“Hold on!” my evil twin cries. “If this is how it really happened, then why did the Chinese lie about it and say that it was invented by somebody looking for an immortality potion?” To understand the answer, you must first grasp a crucial fact about Chinese society. It was a rigorously hierarchical society. Everybody had their place in it. There was one special exception: any child with the proper education could take the special tests, and, if he did well, could become one of the scholarly elite: a mandarin. With that certification, a man could rise high in Chinese society. These scholars were rightly proud of their status; it took a LOT of work to pass the examinations. 

But they also looked down on other classes. Merchants were regarded as little better than scum, because in the eyes of the mandarins, merchants produced nothing; they were leeches on society. Farmers occupied the next rung on the ladder; they grew food, but they weren’t very bright. Next came artisans — the people who manufactured pottery, iron products, and so on. These were respected for their talents, but they were still far below the scholarly elite in rank. 

So what happens when an artisan discovers gunpowder? Well, he doesn’t. The local mandarin takes charge, directs some further experiments, notifies other scholars, and takes all the credit for the discovery. After all, illiterate artisans can’t be credited with discoveries; to be credible, it must come from a scholar. Hence the cover-up story that gunpowder was discovered by a scholar. 

Back to evolution
Here’s where the biological evolution analogy comes back. Because gunpowder could win battles, the technology quickly spread across Eurasia, and the Europeans got their hands on it. Now, the Europeans did a great deal more fighting than the Chinese, and so the evolutionary pressure for improving gunpowder and firearms was much higher in Europe than in China. The inevitable result was that European firearms technology quickly outstripped China’s. When the Ottoman sultan Mehmet II captured Constantinople in 1453, he used huge cannons built for him by Europeans — cannons that were far ahead of anything in China. It wasn’t because the Europeans were any smarter than the Chinese, it was because they had greater need of better firearms.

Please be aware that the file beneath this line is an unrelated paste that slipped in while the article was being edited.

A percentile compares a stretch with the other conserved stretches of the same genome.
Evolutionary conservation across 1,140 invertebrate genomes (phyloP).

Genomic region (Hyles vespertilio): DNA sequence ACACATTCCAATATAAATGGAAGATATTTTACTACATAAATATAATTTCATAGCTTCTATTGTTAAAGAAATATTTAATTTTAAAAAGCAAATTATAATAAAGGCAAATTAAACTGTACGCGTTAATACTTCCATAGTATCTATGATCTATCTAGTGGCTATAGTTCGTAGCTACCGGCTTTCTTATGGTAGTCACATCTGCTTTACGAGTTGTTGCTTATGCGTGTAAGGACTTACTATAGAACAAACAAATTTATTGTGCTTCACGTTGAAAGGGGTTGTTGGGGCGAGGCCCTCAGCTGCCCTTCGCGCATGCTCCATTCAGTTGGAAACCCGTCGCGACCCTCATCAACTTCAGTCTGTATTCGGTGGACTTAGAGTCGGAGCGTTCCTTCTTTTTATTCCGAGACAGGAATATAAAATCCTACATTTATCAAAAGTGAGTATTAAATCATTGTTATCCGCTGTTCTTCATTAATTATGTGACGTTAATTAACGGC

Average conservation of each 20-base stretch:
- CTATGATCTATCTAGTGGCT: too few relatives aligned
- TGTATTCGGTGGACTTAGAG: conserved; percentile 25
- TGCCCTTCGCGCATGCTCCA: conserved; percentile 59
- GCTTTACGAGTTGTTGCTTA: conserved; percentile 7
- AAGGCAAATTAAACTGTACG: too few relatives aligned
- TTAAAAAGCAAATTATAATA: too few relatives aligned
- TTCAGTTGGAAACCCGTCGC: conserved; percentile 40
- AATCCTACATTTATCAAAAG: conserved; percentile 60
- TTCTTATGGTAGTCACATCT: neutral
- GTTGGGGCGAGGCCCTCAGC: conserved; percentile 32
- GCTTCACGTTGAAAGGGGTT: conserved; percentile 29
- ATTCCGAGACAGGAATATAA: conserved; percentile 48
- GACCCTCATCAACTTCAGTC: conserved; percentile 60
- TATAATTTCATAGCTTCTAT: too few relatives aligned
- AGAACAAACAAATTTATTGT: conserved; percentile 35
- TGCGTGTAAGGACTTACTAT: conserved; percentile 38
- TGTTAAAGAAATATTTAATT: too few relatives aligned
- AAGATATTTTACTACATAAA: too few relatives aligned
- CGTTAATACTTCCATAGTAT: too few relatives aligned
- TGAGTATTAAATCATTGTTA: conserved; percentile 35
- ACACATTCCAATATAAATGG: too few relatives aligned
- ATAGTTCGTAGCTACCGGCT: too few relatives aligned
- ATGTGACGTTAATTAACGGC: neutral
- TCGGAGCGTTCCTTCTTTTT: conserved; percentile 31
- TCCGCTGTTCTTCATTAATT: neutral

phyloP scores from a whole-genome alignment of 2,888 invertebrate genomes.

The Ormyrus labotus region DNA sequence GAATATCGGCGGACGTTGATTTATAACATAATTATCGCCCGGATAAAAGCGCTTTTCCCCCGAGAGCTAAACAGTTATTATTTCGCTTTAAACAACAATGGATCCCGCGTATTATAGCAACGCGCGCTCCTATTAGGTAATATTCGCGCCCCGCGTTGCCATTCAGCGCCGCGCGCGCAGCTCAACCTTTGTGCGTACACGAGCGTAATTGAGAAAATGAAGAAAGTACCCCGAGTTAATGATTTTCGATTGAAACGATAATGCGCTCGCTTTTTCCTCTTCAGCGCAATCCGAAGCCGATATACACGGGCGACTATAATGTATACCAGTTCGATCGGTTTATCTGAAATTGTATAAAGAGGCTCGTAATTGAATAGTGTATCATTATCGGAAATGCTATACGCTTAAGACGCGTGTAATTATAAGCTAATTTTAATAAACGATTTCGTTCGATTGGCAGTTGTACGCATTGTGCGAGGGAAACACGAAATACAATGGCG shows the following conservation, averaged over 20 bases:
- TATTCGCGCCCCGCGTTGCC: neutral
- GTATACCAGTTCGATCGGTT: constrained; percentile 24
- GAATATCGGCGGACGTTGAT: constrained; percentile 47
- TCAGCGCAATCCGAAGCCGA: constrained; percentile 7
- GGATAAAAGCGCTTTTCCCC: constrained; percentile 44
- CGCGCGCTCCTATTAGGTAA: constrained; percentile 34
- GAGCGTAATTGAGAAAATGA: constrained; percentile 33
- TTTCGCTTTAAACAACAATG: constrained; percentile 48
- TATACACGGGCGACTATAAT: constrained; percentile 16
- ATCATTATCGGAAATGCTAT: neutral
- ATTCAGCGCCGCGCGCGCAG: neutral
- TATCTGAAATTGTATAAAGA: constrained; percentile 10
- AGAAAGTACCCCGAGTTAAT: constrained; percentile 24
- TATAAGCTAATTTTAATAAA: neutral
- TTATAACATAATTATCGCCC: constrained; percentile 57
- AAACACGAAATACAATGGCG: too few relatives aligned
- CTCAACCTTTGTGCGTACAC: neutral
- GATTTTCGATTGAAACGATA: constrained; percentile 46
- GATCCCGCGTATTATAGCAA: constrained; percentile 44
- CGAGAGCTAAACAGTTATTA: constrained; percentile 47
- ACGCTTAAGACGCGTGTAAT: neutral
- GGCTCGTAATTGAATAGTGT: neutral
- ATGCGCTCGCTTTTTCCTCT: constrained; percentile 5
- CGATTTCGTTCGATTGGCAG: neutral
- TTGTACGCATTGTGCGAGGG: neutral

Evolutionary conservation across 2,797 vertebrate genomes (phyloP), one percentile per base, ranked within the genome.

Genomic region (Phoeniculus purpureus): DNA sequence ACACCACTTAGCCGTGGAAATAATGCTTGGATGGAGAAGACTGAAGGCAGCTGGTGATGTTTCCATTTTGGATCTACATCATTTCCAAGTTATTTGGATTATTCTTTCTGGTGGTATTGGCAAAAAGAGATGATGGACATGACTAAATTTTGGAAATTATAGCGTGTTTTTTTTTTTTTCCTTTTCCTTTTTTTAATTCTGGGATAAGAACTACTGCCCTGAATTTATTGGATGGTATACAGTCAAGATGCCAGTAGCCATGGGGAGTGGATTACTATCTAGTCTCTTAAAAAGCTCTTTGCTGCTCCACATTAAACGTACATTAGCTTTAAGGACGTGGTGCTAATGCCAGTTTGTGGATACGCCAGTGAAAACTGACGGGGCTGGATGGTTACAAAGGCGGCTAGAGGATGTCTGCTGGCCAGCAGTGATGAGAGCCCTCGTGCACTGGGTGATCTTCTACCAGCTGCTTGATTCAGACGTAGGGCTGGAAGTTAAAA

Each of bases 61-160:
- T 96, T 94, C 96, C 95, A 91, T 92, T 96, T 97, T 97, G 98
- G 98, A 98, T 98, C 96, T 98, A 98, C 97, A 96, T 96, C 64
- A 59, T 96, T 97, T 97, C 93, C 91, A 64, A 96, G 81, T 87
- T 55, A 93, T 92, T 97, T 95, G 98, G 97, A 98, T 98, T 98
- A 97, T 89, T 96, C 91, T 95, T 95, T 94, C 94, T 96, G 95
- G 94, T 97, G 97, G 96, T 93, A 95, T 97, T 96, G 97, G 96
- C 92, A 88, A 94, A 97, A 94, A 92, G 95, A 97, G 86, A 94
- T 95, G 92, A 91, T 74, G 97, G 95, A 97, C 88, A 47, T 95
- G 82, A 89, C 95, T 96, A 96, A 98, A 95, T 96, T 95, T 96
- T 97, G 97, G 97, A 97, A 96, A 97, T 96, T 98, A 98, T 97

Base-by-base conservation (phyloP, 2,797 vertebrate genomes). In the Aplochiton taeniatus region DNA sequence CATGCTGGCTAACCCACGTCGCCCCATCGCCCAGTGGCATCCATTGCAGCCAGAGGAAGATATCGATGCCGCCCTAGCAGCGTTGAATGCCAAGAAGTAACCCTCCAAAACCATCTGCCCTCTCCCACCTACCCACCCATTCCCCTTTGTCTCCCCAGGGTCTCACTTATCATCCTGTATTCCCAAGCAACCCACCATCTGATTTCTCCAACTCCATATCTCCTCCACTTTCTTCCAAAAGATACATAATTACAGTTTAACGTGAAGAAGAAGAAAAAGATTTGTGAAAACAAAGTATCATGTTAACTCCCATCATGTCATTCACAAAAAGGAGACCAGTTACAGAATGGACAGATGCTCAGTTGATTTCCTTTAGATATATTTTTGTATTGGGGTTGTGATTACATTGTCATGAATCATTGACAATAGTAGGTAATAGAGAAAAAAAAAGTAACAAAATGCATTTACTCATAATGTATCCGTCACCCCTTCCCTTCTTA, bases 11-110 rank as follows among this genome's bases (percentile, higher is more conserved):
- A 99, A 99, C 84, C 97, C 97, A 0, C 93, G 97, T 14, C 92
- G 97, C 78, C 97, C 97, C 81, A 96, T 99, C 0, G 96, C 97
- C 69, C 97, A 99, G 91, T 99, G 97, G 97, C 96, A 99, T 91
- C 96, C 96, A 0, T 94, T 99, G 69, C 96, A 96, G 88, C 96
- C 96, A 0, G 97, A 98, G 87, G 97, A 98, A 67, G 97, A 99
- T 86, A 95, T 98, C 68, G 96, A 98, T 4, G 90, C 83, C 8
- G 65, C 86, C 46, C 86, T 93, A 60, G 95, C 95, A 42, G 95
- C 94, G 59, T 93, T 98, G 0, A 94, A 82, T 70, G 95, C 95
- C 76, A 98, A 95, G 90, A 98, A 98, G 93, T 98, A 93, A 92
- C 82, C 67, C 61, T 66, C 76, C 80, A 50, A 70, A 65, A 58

We can reduce this long story to a simple summary: the development of gunpowder was an evolutionary process in which a long sequence of trial and error eventually stumbled upon the result. It does not in the slightest indicate any special intelligence on the part of the Chinese (or the Europeans who further developed the technology). It was just as intelligent as the evolution of the ear, only much faster. 


Albert Einstein
Now let’s jump to a completely different subject, which I will bring to bear much later. Let’s talk about Albert Einstein. He was really smart. He was also a scientist. 

The difference between Mr. Einstein and the Chinese scholars of antiquity is that Mr. Einstein wanted to understand the universe, while the Chinese scholars wanted to manipulate it. Chinese scholars did not investigate phenomena because they were merely interesting; they explored ways to make the world a better place. 

The difference between Chinese technology and Western science shows up in the concept of a model. A model is an intellectual reduction of a phenomenon to its fundamental mathematical components. A model strips away everything that doesn’t enter into the calculations made while using the model. 

The use of models differentiates “hard science” from “soft science”. You can still do science without models, but it’s a lot harder to get anything useful out of it.